Finally, let’s never forget that we are not each other’s adversaries; we are each other’s colleagues. We have a common adversary–oppression and the unjust systems that support it. We have much more work to do together.

Best,
Marty
Martin Heesacker
SCP/D17 President

Note: On December 22nd, 2016, SCP President Marty Heesacker shared the “Executive Board Response to the SCP Membership Regarding Concerns Expressed about Organizational Links in the Board’s SCP Black Lives Matter Movement Statement” and a brief introductory statement with SCP Members:

Dear SCP Colleagues and Student Colleagues,

Events of the past month have highlighted our need to counter all forms of oppression including racism, anti-Semitism and Islamophobia. So the timing is perfect for sharing the recently-approved Executive Board response to Division 17 Discussion posts beginning on October 3, 2016.

At that time, some Division members expressed their strong support for the spirit of the Black Lives Matter statement, while raising concerns about provisions of the Black Lives Matter platform calling for punitive actions against Israel; actions that could harm our colleagues at Israeli universities and our intellectual exchanges with them; and other planks that were not directly germane to support for Black lives in the USA and that were not vetted by the Executive Board or by the Division 17 membership.

At the same time, we heard from other Division members who expressed concerns about actions that can harm colleagues in Palestine and about Division 17 taking a stance against divestment from Israel. This second group also hoped that the concerns expressed about the Executive Board’s Black Lives Matter statement do not take the focus away from the important conversations we as counseling psychologists all need to continue regarding the ongoing and brutal oppression of Black Americans. The Board agreed to respond to these concerns.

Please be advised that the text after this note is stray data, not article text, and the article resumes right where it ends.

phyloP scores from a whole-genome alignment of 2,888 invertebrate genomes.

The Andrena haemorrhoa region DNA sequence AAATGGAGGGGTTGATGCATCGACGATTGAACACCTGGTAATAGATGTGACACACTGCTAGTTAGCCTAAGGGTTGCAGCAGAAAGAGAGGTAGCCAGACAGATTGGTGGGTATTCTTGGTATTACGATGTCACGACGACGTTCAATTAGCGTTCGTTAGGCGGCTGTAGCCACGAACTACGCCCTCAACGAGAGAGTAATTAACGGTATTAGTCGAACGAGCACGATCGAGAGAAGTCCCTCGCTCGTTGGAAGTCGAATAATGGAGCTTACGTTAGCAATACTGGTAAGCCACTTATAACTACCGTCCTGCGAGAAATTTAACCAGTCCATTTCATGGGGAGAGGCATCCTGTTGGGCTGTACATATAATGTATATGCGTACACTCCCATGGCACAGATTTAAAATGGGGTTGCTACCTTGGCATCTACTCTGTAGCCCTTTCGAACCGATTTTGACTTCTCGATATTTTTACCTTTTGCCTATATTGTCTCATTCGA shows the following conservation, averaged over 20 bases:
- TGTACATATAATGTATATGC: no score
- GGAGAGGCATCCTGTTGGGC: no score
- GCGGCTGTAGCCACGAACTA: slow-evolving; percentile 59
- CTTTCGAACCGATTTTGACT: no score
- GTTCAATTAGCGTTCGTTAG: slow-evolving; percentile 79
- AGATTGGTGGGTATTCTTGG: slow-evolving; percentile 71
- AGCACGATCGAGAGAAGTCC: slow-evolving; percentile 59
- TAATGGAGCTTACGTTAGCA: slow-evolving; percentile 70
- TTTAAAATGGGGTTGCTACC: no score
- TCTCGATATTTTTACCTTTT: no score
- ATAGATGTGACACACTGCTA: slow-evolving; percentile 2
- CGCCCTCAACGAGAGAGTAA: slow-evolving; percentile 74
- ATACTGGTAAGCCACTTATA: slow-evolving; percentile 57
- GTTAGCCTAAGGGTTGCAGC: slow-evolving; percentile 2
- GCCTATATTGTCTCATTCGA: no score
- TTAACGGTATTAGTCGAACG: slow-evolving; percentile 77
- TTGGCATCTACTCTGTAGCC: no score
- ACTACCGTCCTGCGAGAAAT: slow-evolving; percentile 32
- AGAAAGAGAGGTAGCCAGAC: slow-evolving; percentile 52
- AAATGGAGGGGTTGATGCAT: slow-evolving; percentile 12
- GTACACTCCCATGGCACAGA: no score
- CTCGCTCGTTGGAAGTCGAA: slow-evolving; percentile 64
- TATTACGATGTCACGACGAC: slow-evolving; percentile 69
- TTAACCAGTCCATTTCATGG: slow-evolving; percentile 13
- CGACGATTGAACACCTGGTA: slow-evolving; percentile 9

We understand this a multifaceted issue that evokes strong opinions and emotions in people from different backgrounds and life experiences. Division 17 is not prepared to take a stance on issues pertaining to the specifics of the BLM endorsed platform. That being said, we do affirm our support for Black lives and Black Lives Matter.

This statement was a product of multiple reviews and revisions. A small committee met multiples times to review drafts and to seek consultation in order to best understand the concerns raised by Jewish-identified and Palestinian-identified division members, while still maintaining the statement’s focus on supporting Black lives. In considering representativeness of perspectives, the committee sought input from Palestinian-identified, Muslim-identified, and Jewish-identified members of Division 17. We also sought input from outside experts, to assess the statement for underlying and unintended bias against Jewish and Palestinian people.

Best,
Marty
Martin Heesacker
SCP/D17 President

Executive Board Response to the SCP Membership Regarding Concerns Expressed about Organizational Links in the Board’s SCP Black Lives Matter Movement Statement

Thank you to our membership and several of our members for sharing their experience in a rich dialogue and deep concerns in response to this statement. We especially acknowledge the postings from several members concerned about planks in the platform of the organization called The Movement for Black Lives, MBL, including a call for boycott, sanctions and divestment movement against Israel, or BDS, eliminating charter schools and police presence in schools. We also especially acknowledge the communication we received from Division members who believed that supporting divestment from Israel was not equivalent to being anti-Semitic.